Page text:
The Basic Education System consists of Primary and Secondary schools. The Primary Schools run from Grade 1 to Grade 7, and Secondary Schools or High Schools run from Grade 8 to Grade 12. Once the Secondary schooling is over, students can attend the Higher Education and Training, or Tertiary Education.

Compulsory Education

According to the South African Schools Act 1996, Compulsory Education in South Africa starts at the age of 6 years and continues until 15 years of age.

Grades: 1 to 9
Kids can even go for the ‘reception year’ or otherwise known as Grade R or Grade 0, from the age of four years. The first grade begins at the age of 5-6 years. School education lasts for 13 years, from grade 0 to grade 12, or matric-the matriculation year. In South Africa, there are two types of schools- Private and Public Schools.

Basic Areas of Education: During compulsory education, the following subjects are taught-

  • Language, Literacy and Communication
  • Mathematical Literacy, Mathematics and Mathematical Sciences
  • Human and Social Sciences
  • Natural Sciences
  • Technology
  • Arts and Culture
  • Economic and Management Sciences
  • Life Orientation
Three Bands of Education

South Africa’s National Qualifications Framework (NQF) acknowledges three broad bands of education-

  • General Education and Training
  • Further Education and Training
  • Higher Education and Training
General Education and Training

The General Education and Training, or Primary Education includes mandatory education years, i.e. from grade 0 to grade 9.

Preschool-

Public preschools are offered by some of the provincial departments of education. Kids up to the age of 7 may attend preschools in South Africa. Preschool is divided into two grades-

  • Pre-Grade R: This grade is for kids up to the age of 4 years.
  • Grade R: This grade is for kids up to the age of 5-6 years.

In both grades kids learn a language and life skills, arts, mathematics, technology, and cultural classes.

The General Education and Training also comprises of the Adult Basic Education and Training.

  • Grades: 0 to 9

The General Education and Training is split up into 3 phases-

  • Foundation Phase: This phase runs from grade 0 to grade 3.
  • Junior Primary Phase/Intermediate Phase: This phase lasts for 3 years. It covers grades 4 to 6, and students learn to read, write and calculate, as well the basics of a second language.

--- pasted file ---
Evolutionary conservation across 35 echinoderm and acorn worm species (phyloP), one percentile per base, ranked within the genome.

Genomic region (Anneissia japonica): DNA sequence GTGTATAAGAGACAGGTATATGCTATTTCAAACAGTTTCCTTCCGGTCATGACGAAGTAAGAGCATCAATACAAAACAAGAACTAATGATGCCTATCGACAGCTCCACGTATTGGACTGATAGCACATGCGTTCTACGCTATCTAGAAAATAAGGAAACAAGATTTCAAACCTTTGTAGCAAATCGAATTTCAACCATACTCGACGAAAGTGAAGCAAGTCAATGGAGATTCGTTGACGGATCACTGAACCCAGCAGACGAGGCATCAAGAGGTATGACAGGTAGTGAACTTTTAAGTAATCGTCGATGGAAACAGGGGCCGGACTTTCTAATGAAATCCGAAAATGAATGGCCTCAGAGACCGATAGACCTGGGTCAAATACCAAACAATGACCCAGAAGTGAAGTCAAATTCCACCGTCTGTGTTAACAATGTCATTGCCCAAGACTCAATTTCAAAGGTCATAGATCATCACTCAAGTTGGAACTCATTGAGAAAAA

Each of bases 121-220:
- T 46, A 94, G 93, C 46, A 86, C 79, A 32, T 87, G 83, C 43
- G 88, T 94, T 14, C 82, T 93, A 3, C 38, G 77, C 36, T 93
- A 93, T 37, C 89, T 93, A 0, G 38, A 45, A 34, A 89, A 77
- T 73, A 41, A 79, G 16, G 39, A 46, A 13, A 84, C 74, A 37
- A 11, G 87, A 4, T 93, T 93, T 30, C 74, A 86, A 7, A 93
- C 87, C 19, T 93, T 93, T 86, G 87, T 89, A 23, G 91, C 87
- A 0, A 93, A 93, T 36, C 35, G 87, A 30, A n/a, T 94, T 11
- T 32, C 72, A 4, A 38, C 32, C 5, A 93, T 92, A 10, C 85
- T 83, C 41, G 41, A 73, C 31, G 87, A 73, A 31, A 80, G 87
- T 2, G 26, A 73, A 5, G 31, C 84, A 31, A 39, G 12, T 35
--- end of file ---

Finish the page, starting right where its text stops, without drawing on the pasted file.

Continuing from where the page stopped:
• Senior Phase: This phase lasts for 3 years. It covers grades 7 to 9, and students learn history, mathematics, science and geography. They also obtain oral and reading proficiency in both their first and second language.
Further Education and Training

The Further Education and Training runs from grade 10 to 12, levels 2 to 4 of the National Qualifications Framework, or the National Certificate levels 1 to 3 in technical colleges. This level of education focuses on career-oriented education and training at private colleges, technical colleges and community colleges. The qualifications recognised at this level are diplomas and certificates.

After completing the 12th grade or the Senior Secondary Education, pupils are required to sit for a written examination that includes at least 6 subjects. After passing the examination, a Senior Certificate is awarded to the pupils.

  • Grades: 10 to 12
Higher Education and Training, or Tertiary Education

Higher Education and Training, also called as Tertiary Education includes education for undergraduate and postgraduate degrees, certificates, diplomas, and doctoral degrees.

Higher Education Institutions: Snapshot

In South Africa, there are 3 types of public higher education institutions-

  • Traditional Universities
  • Technikons and Universities of Technology
  • Comprehensive Universities

Technikons and Universities of Technology: These Universities provide programmes in applied fields- such as business, health sciences, design, performing arts, engineering, technology, and many more.